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Moderate TBI and motorcycle accidents

Car AccidentsNews   November 2, 2018

Motorcycle accidents are notorious for their increased risk of causing serious injury. So, when you leave the scene feeling more or less in one piece, you may think you are in the clear. Unfortunately, you may have suffered traumatic brain injury, which, in its moderate forms, often does not produce immediate symptoms.

Motorcycle helmets and other safety measures can reduce the risk of severe injury. However, although helmet use does correlate with a lower risk of TBI, it does not eliminate the risk. In particular, if the accident causes you to crash to a halt, the resulting impact of the brain against the interior of the head can cause trauma.

Moderate TBI is often overlooked initially

Initially, moderate TBI presents with a loss of consciousness that lasts less than half an hour, along with some short-term memory loss. When loss of consciousness only lasts for a very brief period, many people do not realize it even happened. They may attribute their fuzzy memory and shakiness to the general shock of the accident. First responders and emergency room personnel may also not be able to identify moderate brain trauma.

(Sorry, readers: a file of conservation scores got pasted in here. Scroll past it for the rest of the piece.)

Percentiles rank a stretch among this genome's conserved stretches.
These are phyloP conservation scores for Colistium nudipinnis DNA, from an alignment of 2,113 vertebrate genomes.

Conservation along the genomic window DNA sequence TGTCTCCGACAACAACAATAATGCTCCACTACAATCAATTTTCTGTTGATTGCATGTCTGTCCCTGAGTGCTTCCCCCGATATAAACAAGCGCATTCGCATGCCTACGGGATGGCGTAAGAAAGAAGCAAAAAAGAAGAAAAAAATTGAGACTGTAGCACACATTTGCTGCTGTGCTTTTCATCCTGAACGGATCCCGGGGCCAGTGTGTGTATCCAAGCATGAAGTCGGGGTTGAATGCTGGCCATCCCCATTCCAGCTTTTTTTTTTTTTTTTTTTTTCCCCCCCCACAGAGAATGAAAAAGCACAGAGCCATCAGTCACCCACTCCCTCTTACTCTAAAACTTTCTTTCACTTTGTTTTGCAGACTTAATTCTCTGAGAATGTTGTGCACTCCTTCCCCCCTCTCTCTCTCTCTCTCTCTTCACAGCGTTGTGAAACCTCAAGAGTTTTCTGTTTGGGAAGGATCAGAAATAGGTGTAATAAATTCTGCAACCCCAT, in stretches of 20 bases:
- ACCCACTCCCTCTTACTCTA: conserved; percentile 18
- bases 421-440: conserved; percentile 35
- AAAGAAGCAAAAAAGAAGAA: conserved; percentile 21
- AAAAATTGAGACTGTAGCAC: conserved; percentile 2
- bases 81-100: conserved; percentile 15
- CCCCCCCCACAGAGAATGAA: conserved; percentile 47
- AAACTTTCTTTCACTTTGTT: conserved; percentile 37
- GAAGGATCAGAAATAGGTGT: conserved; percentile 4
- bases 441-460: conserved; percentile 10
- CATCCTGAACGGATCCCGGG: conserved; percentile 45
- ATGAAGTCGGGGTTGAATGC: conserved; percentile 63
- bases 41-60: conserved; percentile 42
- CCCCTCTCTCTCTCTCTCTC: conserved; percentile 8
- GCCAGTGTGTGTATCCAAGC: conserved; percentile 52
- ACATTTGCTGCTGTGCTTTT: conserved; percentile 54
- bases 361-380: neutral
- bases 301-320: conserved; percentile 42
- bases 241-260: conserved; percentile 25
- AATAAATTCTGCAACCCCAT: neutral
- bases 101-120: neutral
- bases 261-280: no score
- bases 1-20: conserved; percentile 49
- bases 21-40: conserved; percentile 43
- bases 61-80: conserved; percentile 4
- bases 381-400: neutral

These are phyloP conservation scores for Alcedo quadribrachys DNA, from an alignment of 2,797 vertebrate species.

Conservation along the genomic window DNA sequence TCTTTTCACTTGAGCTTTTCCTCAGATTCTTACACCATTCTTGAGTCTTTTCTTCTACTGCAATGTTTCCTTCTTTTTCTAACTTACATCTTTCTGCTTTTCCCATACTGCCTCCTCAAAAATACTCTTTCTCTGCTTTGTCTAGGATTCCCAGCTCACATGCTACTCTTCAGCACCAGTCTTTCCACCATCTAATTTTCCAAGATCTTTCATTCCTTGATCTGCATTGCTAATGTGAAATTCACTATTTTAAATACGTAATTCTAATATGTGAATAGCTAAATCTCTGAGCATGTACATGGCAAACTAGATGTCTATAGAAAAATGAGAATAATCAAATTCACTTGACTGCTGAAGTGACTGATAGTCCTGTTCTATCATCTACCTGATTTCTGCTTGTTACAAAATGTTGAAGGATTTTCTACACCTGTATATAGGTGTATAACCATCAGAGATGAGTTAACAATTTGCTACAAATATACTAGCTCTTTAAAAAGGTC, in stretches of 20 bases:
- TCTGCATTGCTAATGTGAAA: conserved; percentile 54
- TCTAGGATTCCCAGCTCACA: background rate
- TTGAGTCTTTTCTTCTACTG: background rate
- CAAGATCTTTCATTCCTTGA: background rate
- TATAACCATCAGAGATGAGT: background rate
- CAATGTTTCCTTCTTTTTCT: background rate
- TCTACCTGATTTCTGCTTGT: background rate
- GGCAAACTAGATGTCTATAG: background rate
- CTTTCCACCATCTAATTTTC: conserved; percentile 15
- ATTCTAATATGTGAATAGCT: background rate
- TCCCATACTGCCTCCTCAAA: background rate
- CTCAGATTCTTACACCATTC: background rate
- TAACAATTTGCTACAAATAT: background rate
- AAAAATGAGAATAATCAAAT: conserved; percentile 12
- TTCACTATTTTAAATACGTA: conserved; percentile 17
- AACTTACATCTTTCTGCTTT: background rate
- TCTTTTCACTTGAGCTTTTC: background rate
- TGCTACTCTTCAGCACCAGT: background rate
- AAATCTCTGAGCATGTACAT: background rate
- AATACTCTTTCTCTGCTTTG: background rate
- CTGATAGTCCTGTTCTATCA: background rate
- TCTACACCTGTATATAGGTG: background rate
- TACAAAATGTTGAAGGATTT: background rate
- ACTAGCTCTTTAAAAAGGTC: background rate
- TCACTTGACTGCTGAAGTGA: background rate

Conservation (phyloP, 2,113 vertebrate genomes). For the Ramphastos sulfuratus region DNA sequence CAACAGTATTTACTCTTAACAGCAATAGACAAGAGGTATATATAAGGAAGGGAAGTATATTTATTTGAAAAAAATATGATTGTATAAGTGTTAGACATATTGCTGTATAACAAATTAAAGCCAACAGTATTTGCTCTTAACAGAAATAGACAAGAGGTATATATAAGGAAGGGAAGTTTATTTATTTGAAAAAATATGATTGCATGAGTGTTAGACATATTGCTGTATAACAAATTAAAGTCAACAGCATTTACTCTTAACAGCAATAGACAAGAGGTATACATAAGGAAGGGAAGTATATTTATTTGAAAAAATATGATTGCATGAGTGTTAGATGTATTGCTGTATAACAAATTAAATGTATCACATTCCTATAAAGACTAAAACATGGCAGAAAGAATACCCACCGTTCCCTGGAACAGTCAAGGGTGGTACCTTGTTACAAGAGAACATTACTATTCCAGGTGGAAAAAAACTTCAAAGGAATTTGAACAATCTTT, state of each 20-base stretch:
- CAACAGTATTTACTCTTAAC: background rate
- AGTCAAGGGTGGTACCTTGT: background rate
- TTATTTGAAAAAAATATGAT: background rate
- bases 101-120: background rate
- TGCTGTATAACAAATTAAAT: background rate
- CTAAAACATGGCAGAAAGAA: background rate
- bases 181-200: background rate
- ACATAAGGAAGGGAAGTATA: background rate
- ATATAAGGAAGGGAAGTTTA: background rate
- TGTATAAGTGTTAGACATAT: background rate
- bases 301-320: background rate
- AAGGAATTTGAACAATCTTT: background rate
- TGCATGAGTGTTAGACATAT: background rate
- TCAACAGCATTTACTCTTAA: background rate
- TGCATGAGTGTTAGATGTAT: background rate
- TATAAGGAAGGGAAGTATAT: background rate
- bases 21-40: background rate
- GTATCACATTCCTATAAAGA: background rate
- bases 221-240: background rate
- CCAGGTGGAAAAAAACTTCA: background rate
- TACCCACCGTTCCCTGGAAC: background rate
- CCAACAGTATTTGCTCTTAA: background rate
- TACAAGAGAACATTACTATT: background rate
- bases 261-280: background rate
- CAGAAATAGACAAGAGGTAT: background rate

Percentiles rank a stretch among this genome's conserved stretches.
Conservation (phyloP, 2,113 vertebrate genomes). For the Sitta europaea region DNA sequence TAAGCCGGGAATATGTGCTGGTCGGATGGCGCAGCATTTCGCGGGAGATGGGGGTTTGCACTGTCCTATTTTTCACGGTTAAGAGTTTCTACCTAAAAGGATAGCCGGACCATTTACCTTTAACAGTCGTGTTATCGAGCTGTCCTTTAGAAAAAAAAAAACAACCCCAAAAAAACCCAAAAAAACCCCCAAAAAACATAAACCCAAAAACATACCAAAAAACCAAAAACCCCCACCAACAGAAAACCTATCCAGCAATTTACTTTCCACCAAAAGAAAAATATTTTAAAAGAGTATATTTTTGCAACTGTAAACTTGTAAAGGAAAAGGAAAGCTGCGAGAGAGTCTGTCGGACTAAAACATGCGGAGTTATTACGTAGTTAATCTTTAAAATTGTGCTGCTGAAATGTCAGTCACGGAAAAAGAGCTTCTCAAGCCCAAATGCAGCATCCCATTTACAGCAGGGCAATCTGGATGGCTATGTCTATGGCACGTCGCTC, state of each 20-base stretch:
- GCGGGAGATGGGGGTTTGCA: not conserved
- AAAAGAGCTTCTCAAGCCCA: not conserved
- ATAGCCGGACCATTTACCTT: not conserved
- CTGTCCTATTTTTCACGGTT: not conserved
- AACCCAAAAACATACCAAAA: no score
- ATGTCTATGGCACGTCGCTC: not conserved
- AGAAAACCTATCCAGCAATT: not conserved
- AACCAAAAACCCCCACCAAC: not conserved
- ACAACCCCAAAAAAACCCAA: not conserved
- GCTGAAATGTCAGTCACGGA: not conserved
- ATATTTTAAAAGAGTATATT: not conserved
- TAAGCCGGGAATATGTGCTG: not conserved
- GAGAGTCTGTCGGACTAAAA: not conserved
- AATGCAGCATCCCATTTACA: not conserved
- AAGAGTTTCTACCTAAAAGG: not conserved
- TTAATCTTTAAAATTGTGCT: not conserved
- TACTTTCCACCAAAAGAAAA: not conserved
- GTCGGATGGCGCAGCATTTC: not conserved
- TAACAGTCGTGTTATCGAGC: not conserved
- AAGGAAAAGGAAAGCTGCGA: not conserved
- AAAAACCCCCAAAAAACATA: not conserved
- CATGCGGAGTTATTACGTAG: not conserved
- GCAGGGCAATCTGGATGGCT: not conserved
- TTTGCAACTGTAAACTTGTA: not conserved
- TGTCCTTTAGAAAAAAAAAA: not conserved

Typical symptoms

In the time following the accident, continue watching for potential symptoms. The most common signs include mood swings, fatigue, irritability, headaches, nausea and vertigo. You may notice changes to your ability to speak, remember, coordinate your movements and focus your mind. Blurry vision or buzzing/ringing in the ears can also result from TBI. Some people may experience other symptoms. It is important to watch for changes in your mental and physical state and see a doctor as soon as possible.

How TBI affects your life

Treatment for TBI can take many forms and generally aims to restore function rather than repair the damage to the brain cells, which is currently not typically a feasible option. Patients may undergo surgery; have to go to physical, speech or cognitive therapy; and take medications. This condition, even in its milder forms, can cause substantial discomfort and diminish the ability to work and to enjoy life.